Perhaps it was inevitable that after the biggest white-collar fight in history between YouTube “gamers” Olajide William Olatunji – or KSI, as he is known – and Logan Paul at Manchester Arena last August generated £150 million in revenue, a rematch would pique the interest of opportunist promoters and broadcasters.
Moreover, after it ended in a controversial draw, it had all the ingredients for a second instalment, on a more mainstream platform. But the opportunism has blurred the lines for professional fighters.
The first KSI v Paul fight, a six-round affair which was “amateur” in every way, and included the use of headguards, went out on YouTube against a backdrop of fan frenzy in the arena, drawing an estimated 20 million viewers live. Although the contest was priced at £7.50 to stream live, it broke all fight industry pay-per-view records.
The fight industry was there on the margins: Michael Buffer, the emcee, had announced the contest; Shannon Briggs, a former world heavyweight champion, had hosted a build-up press conference.
But the line between professional boxing and YouTube gamers effectively having a duel for their subscribers has been blurred beyond all recognition with the announcement of a second fight – this time with them as “professional” boxers.
After bids from a number of broadcasters, a deal has been struck. A second fight will take place on Nov 9 at the Staples Center in Los Angeles, without headguards, promoted by Eddie Hearn and his Matchroom USA outfit and aired in the US on DAZN, the digital streaming service.
Again, they will fight over six rounds. Again, it is likely to draw astronomical numbers, with genuine boxing stars on the undercard, potentially World Boxing Organisation super-middleweight world champion Billy Joe Saunders and rising American lightweight star Devin Haney. Is this an event for boxing fans or YouTube followers? A real event or an insult to genuine professionals?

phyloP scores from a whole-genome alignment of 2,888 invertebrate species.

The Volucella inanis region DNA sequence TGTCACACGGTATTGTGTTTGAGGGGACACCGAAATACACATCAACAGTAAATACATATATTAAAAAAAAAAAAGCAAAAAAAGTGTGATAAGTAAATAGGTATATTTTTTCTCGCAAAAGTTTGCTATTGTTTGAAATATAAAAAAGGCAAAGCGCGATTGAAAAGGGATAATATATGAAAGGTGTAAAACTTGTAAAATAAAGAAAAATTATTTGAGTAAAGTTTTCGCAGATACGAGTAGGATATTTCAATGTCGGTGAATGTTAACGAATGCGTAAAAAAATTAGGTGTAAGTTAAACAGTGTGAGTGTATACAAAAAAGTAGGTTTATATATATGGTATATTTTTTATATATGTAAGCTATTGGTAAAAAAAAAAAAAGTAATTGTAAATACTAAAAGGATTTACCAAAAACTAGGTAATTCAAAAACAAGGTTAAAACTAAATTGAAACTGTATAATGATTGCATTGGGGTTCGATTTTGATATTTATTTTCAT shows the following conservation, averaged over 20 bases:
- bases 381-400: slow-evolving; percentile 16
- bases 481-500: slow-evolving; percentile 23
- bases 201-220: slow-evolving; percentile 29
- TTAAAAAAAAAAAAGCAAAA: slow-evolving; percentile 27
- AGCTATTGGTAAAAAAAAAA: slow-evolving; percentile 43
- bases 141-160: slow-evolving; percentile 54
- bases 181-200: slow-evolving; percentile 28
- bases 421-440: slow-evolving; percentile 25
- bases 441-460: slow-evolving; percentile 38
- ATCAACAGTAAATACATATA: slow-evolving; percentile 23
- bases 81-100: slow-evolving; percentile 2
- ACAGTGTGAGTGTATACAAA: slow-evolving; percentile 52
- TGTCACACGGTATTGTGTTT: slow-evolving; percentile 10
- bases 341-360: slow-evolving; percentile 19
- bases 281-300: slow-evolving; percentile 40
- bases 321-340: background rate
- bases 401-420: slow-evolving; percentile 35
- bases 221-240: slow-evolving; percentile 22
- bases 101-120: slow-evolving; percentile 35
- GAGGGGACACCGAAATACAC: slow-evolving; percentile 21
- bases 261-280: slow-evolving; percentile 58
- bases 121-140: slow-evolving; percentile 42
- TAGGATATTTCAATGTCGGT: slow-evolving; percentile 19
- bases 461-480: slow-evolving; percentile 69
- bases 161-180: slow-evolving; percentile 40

Some argue that the YouTube stars will bring a new audience to boxing. But it seems more like a one-off marketing ploy.
KSI, from Watford, is certainly an internet sensation, his YouTube channel having accumulated more than four billion video views and 20 million subscribers, making him one of the top hundred most subscribed users on YouTube. He has, incidentally, also called out retired footballer Rio Ferdinand for a fight.
Paul, meanwhile, from Ohio, remains a controversial figure online, having once filmed an apparent suicide victim and posted the footage on his YouTube channel. He has since apologised. They are part of the new wave – and boxing promotion is happy to adapt to that.
Promoters have always looked for opportunities. But where will this end? Spare a thought for the real professional fighters, who grind out careers sacrificing their bodies and minds over years to pay mortgages and feed their families. Like mixed martial artist Daniel Straus, who competes in San Jose on Saturday night in the round of 16 at the Bellator Featherweight Grand Prix Tournament, having almost destroyed himself in a motorcycle accident 20 months ago.
Initially paralysed, having being told by doctors he might never walk, let alone fight again, he has battled back to resume his career. There are days when his neck still pains him, and even days when his legs fight him when he walks.
No doubt he watched that fight between KSI and Paul and shook his head. Fight sports will always be business; supply and demand. Unfortunately, we will never get away from that.